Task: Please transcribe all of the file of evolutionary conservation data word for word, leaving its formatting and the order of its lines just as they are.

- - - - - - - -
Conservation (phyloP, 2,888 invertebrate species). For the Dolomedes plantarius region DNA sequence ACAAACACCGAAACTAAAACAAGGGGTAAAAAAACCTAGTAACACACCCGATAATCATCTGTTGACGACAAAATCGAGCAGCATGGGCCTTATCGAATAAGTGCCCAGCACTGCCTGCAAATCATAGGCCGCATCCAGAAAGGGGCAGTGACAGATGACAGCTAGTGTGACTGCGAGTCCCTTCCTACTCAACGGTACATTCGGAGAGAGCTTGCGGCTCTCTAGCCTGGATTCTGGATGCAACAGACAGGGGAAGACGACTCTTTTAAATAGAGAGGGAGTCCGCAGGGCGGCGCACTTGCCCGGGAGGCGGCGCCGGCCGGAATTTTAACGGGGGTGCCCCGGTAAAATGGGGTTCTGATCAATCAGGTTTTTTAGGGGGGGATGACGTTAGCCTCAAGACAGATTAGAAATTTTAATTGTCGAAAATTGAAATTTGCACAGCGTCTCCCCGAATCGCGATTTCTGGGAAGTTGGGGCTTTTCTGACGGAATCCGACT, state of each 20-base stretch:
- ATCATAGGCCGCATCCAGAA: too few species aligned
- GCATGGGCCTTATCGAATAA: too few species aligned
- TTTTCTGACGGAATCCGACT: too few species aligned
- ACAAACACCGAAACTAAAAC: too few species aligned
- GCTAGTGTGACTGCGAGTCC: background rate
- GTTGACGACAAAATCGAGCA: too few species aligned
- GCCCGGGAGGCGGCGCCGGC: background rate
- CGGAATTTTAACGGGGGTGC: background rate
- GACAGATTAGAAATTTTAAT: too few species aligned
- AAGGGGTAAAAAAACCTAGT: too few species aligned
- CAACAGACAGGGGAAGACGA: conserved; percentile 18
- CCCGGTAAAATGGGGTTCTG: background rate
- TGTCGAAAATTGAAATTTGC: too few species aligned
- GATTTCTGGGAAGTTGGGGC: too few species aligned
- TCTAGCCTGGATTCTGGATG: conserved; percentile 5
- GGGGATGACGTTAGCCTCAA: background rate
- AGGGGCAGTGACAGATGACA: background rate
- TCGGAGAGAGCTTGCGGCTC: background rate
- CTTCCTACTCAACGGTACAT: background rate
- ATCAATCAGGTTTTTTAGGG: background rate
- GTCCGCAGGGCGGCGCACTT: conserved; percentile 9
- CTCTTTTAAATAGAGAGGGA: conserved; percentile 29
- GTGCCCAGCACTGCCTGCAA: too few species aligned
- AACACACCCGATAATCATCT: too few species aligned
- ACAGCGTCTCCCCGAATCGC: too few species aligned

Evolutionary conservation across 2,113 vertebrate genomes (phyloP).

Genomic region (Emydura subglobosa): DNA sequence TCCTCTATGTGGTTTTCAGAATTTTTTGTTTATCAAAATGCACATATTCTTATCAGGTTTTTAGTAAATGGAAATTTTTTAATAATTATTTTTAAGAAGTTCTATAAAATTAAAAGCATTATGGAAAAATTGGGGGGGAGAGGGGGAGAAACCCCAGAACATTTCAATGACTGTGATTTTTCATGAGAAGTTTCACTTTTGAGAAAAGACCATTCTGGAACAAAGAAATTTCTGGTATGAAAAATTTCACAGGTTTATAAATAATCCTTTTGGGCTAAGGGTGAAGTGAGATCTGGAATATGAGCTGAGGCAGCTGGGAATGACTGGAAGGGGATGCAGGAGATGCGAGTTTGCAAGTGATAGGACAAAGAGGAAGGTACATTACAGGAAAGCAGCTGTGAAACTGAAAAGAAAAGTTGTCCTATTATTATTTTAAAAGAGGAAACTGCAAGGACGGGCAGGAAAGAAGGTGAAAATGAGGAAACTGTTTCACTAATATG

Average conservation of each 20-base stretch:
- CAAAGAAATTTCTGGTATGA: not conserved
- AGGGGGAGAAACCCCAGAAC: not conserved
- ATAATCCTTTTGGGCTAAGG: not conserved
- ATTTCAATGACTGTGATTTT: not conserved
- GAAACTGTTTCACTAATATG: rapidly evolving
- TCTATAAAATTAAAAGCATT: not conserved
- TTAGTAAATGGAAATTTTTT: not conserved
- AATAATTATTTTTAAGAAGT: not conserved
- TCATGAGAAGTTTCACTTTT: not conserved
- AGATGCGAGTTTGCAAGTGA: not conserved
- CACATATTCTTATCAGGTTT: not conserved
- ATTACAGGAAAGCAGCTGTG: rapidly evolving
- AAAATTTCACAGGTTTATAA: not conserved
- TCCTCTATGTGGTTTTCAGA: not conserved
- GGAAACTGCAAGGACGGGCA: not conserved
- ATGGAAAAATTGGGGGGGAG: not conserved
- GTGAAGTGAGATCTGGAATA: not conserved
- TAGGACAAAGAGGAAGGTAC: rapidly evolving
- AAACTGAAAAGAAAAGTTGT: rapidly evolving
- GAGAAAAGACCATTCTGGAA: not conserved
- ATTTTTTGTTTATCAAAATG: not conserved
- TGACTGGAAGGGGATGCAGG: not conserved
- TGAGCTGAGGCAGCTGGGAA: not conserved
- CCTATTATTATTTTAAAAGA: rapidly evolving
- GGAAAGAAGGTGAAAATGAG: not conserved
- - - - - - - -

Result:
Conservation (phyloP, 2,888 invertebrate species). For the Dolomedes plantarius region DNA sequence ACAAACACCGAAACTAAAACAAGGGGTAAAAAAACCTAGTAACACACCCGATAATCATCTGTTGACGACAAAATCGAGCAGCATGGGCCTTATCGAATAAGTGCCCAGCACTGCCTGCAAATCATAGGCCGCATCCAGAAAGGGGCAGTGACAGATGACAGCTAGTGTGACTGCGAGTCCCTTCCTACTCAACGGTACATTCGGAGAGAGCTTGCGGCTCTCTAGCCTGGATTCTGGATGCAACAGACAGGGGAAGACGACTCTTTTAAATAGAGAGGGAGTCCGCAGGGCGGCGCACTTGCCCGGGAGGCGGCGCCGGCCGGAATTTTAACGGGGGTGCCCCGGTAAAATGGGGTTCTGATCAATCAGGTTTTTTAGGGGGGGATGACGTTAGCCTCAAGACAGATTAGAAATTTTAATTGTCGAAAATTGAAATTTGCACAGCGTCTCCCCGAATCGCGATTTCTGGGAAGTTGGGGCTTTTCTGACGGAATCCGACT, state of each 20-base stretch:
- ATCATAGGCCGCATCCAGAA: too few species aligned
- GCATGGGCCTTATCGAATAA: too few species aligned
- TTTTCTGACGGAATCCGACT: too few species aligned
- ACAAACACCGAAACTAAAAC: too few species aligned
- GCTAGTGTGACTGCGAGTCC: background rate
- GTTGACGACAAAATCGAGCA: too few species aligned
- GCCCGGGAGGCGGCGCCGGC: background rate
- CGGAATTTTAACGGGGGTGC: background rate
- GACAGATTAGAAATTTTAAT: too few species aligned
- AAGGGGTAAAAAAACCTAGT: too few species aligned
- CAACAGACAGGGGAAGACGA: conserved; percentile 18
- CCCGGTAAAATGGGGTTCTG: background rate
- TGTCGAAAATTGAAATTTGC: too few species aligned
- GATTTCTGGGAAGTTGGGGC: too few species aligned
- TCTAGCCTGGATTCTGGATG: conserved; percentile 5
- GGGGATGACGTTAGCCTCAA: background rate
- AGGGGCAGTGACAGATGACA: background rate
- TCGGAGAGAGCTTGCGGCTC: background rate
- CTTCCTACTCAACGGTACAT: background rate
- ATCAATCAGGTTTTTTAGGG: background rate
- GTCCGCAGGGCGGCGCACTT: conserved; percentile 9
- CTCTTTTAAATAGAGAGGGA: conserved; percentile 29
- GTGCCCAGCACTGCCTGCAA: too few species aligned
- AACACACCCGATAATCATCT: too few species aligned
- ACAGCGTCTCCCCGAATCGC: too few species aligned

Evolutionary conservation across 2,113 vertebrate genomes (phyloP).

Genomic region (Emydura subglobosa): DNA sequence TCCTCTATGTGGTTTTCAGAATTTTTTGTTTATCAAAATGCACATATTCTTATCAGGTTTTTAGTAAATGGAAATTTTTTAATAATTATTTTTAAGAAGTTCTATAAAATTAAAAGCATTATGGAAAAATTGGGGGGGAGAGGGGGAGAAACCCCAGAACATTTCAATGACTGTGATTTTTCATGAGAAGTTTCACTTTTGAGAAAAGACCATTCTGGAACAAAGAAATTTCTGGTATGAAAAATTTCACAGGTTTATAAATAATCCTTTTGGGCTAAGGGTGAAGTGAGATCTGGAATATGAGCTGAGGCAGCTGGGAATGACTGGAAGGGGATGCAGGAGATGCGAGTTTGCAAGTGATAGGACAAAGAGGAAGGTACATTACAGGAAAGCAGCTGTGAAACTGAAAAGAAAAGTTGTCCTATTATTATTTTAAAAGAGGAAACTGCAAGGACGGGCAGGAAAGAAGGTGAAAATGAGGAAACTGTTTCACTAATATG

Average conservation of each 20-base stretch:
- CAAAGAAATTTCTGGTATGA: not conserved
- AGGGGGAGAAACCCCAGAAC: not conserved
- ATAATCCTTTTGGGCTAAGG: not conserved
- ATTTCAATGACTGTGATTTT: not conserved
- GAAACTGTTTCACTAATATG: rapidly evolving
- TCTATAAAATTAAAAGCATT: not conserved
- TTAGTAAATGGAAATTTTTT: not conserved
- AATAATTATTTTTAAGAAGT: not conserved
- TCATGAGAAGTTTCACTTTT: not conserved
- AGATGCGAGTTTGCAAGTGA: not conserved
- CACATATTCTTATCAGGTTT: not conserved
- ATTACAGGAAAGCAGCTGTG: rapidly evolving
- AAAATTTCACAGGTTTATAA: not conserved
- TCCTCTATGTGGTTTTCAGA: not conserved
- GGAAACTGCAAGGACGGGCA: not conserved
- ATGGAAAAATTGGGGGGGAG: not conserved
- GTGAAGTGAGATCTGGAATA: not conserved
- TAGGACAAAGAGGAAGGTAC: rapidly evolving
- AAACTGAAAAGAAAAGTTGT: rapidly evolving
- GAGAAAAGACCATTCTGGAA: not conserved
- ATTTTTTGTTTATCAAAATG: not conserved
- TGACTGGAAGGGGATGCAGG: not conserved
- TGAGCTGAGGCAGCTGGGAA: not conserved
- CCTATTATTATTTTAAAAGA: rapidly evolving
- GGAAAGAAGGTGAAAATGAG: not conserved